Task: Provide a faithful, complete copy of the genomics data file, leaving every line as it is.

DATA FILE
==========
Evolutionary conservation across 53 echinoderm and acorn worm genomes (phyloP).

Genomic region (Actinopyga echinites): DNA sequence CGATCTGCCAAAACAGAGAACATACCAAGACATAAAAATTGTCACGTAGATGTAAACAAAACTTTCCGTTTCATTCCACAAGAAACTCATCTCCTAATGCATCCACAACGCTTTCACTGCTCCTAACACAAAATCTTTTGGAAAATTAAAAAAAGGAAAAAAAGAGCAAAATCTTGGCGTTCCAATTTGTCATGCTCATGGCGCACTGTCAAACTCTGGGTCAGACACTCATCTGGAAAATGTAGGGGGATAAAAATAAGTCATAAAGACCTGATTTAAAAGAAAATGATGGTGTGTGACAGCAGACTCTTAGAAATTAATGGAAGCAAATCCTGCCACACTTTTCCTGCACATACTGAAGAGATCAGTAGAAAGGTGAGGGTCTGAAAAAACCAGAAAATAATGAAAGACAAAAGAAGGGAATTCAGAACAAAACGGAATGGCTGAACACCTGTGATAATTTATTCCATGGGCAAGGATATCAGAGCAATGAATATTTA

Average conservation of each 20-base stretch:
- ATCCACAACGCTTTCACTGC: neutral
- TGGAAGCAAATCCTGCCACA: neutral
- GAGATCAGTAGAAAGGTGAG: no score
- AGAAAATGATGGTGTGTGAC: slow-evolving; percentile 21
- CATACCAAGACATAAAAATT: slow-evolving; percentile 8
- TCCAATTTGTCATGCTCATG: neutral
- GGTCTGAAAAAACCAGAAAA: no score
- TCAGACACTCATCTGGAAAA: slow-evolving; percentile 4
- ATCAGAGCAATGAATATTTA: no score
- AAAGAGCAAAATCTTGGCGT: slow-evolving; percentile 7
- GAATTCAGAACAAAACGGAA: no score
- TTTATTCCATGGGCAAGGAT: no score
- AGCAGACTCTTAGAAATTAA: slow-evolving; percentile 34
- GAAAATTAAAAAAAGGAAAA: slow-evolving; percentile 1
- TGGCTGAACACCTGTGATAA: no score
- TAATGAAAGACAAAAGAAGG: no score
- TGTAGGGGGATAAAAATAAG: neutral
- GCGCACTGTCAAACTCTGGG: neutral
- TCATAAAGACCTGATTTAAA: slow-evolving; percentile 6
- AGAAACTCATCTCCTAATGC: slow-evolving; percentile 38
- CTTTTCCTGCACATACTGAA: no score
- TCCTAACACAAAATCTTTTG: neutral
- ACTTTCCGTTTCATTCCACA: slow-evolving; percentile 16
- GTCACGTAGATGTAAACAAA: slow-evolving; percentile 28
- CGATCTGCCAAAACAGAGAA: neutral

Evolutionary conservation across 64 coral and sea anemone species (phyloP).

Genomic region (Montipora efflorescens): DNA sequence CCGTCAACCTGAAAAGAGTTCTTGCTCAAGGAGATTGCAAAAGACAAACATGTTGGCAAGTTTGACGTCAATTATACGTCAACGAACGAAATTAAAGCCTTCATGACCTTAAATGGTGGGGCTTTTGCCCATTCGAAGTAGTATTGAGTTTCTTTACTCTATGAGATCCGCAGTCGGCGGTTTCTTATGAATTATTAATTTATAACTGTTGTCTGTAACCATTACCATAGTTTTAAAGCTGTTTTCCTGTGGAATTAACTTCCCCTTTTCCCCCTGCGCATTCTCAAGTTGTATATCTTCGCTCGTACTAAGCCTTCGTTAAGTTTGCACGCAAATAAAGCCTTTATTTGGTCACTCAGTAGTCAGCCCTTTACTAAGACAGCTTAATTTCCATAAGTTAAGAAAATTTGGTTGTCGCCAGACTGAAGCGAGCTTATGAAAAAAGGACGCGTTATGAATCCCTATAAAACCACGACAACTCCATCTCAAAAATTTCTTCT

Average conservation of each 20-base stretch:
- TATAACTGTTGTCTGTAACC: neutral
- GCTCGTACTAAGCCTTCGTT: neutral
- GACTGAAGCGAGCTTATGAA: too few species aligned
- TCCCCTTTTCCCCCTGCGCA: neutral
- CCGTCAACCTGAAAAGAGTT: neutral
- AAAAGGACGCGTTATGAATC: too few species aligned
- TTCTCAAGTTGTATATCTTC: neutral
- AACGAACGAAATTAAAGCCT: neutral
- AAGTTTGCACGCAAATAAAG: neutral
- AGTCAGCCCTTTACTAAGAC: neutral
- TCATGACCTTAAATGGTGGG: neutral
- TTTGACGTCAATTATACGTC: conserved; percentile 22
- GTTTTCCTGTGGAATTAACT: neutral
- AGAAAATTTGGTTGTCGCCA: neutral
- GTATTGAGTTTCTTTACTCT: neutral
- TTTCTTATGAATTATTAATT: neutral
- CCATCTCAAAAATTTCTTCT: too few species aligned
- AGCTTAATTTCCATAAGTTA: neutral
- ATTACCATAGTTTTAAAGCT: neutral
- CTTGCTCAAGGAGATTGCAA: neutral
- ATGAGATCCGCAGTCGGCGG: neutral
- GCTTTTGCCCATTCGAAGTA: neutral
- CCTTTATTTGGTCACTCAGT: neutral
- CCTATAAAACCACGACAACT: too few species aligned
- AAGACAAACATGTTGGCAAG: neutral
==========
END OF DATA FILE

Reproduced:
Evolutionary conservation across 53 echinoderm and acorn worm genomes (phyloP).

Genomic region (Actinopyga echinites): DNA sequence CGATCTGCCAAAACAGAGAACATACCAAGACATAAAAATTGTCACGTAGATGTAAACAAAACTTTCCGTTTCATTCCACAAGAAACTCATCTCCTAATGCATCCACAACGCTTTCACTGCTCCTAACACAAAATCTTTTGGAAAATTAAAAAAAGGAAAAAAAGAGCAAAATCTTGGCGTTCCAATTTGTCATGCTCATGGCGCACTGTCAAACTCTGGGTCAGACACTCATCTGGAAAATGTAGGGGGATAAAAATAAGTCATAAAGACCTGATTTAAAAGAAAATGATGGTGTGTGACAGCAGACTCTTAGAAATTAATGGAAGCAAATCCTGCCACACTTTTCCTGCACATACTGAAGAGATCAGTAGAAAGGTGAGGGTCTGAAAAAACCAGAAAATAATGAAAGACAAAAGAAGGGAATTCAGAACAAAACGGAATGGCTGAACACCTGTGATAATTTATTCCATGGGCAAGGATATCAGAGCAATGAATATTTA

Average conservation of each 20-base stretch:
- ATCCACAACGCTTTCACTGC: neutral
- TGGAAGCAAATCCTGCCACA: neutral
- GAGATCAGTAGAAAGGTGAG: no score
- AGAAAATGATGGTGTGTGAC: slow-evolving; percentile 21
- CATACCAAGACATAAAAATT: slow-evolving; percentile 8
- TCCAATTTGTCATGCTCATG: neutral
- GGTCTGAAAAAACCAGAAAA: no score
- TCAGACACTCATCTGGAAAA: slow-evolving; percentile 4
- ATCAGAGCAATGAATATTTA: no score
- AAAGAGCAAAATCTTGGCGT: slow-evolving; percentile 7
- GAATTCAGAACAAAACGGAA: no score
- TTTATTCCATGGGCAAGGAT: no score
- AGCAGACTCTTAGAAATTAA: slow-evolving; percentile 34
- GAAAATTAAAAAAAGGAAAA: slow-evolving; percentile 1
- TGGCTGAACACCTGTGATAA: no score
- TAATGAAAGACAAAAGAAGG: no score
- TGTAGGGGGATAAAAATAAG: neutral
- GCGCACTGTCAAACTCTGGG: neutral
- TCATAAAGACCTGATTTAAA: slow-evolving; percentile 6
- AGAAACTCATCTCCTAATGC: slow-evolving; percentile 38
- CTTTTCCTGCACATACTGAA: no score
- TCCTAACACAAAATCTTTTG: neutral
- ACTTTCCGTTTCATTCCACA: slow-evolving; percentile 16
- GTCACGTAGATGTAAACAAA: slow-evolving; percentile 28
- CGATCTGCCAAAACAGAGAA: neutral

Evolutionary conservation across 64 coral and sea anemone species (phyloP).

Genomic region (Montipora efflorescens): DNA sequence CCGTCAACCTGAAAAGAGTTCTTGCTCAAGGAGATTGCAAAAGACAAACATGTTGGCAAGTTTGACGTCAATTATACGTCAACGAACGAAATTAAAGCCTTCATGACCTTAAATGGTGGGGCTTTTGCCCATTCGAAGTAGTATTGAGTTTCTTTACTCTATGAGATCCGCAGTCGGCGGTTTCTTATGAATTATTAATTTATAACTGTTGTCTGTAACCATTACCATAGTTTTAAAGCTGTTTTCCTGTGGAATTAACTTCCCCTTTTCCCCCTGCGCATTCTCAAGTTGTATATCTTCGCTCGTACTAAGCCTTCGTTAAGTTTGCACGCAAATAAAGCCTTTATTTGGTCACTCAGTAGTCAGCCCTTTACTAAGACAGCTTAATTTCCATAAGTTAAGAAAATTTGGTTGTCGCCAGACTGAAGCGAGCTTATGAAAAAAGGACGCGTTATGAATCCCTATAAAACCACGACAACTCCATCTCAAAAATTTCTTCT

Average conservation of each 20-base stretch:
- TATAACTGTTGTCTGTAACC: neutral
- GCTCGTACTAAGCCTTCGTT: neutral
- GACTGAAGCGAGCTTATGAA: too few species aligned
- TCCCCTTTTCCCCCTGCGCA: neutral
- CCGTCAACCTGAAAAGAGTT: neutral
- AAAAGGACGCGTTATGAATC: too few species aligned
- TTCTCAAGTTGTATATCTTC: neutral
- AACGAACGAAATTAAAGCCT: neutral
- AAGTTTGCACGCAAATAAAG: neutral
- AGTCAGCCCTTTACTAAGAC: neutral
- TCATGACCTTAAATGGTGGG: neutral
- TTTGACGTCAATTATACGTC: conserved; percentile 22
- GTTTTCCTGTGGAATTAACT: neutral
- AGAAAATTTGGTTGTCGCCA: neutral
- GTATTGAGTTTCTTTACTCT: neutral
- TTTCTTATGAATTATTAATT: neutral
- CCATCTCAAAAATTTCTTCT: too few species aligned
- AGCTTAATTTCCATAAGTTA: neutral
- ATTACCATAGTTTTAAAGCT: neutral
- CTTGCTCAAGGAGATTGCAA: neutral
- ATGAGATCCGCAGTCGGCGG: neutral
- GCTTTTGCCCATTCGAAGTA: neutral
- CCTTTATTTGGTCACTCAGT: neutral
- CCTATAAAACCACGACAACT: too few species aligned
- AAGACAAACATGTTGGCAAG: neutral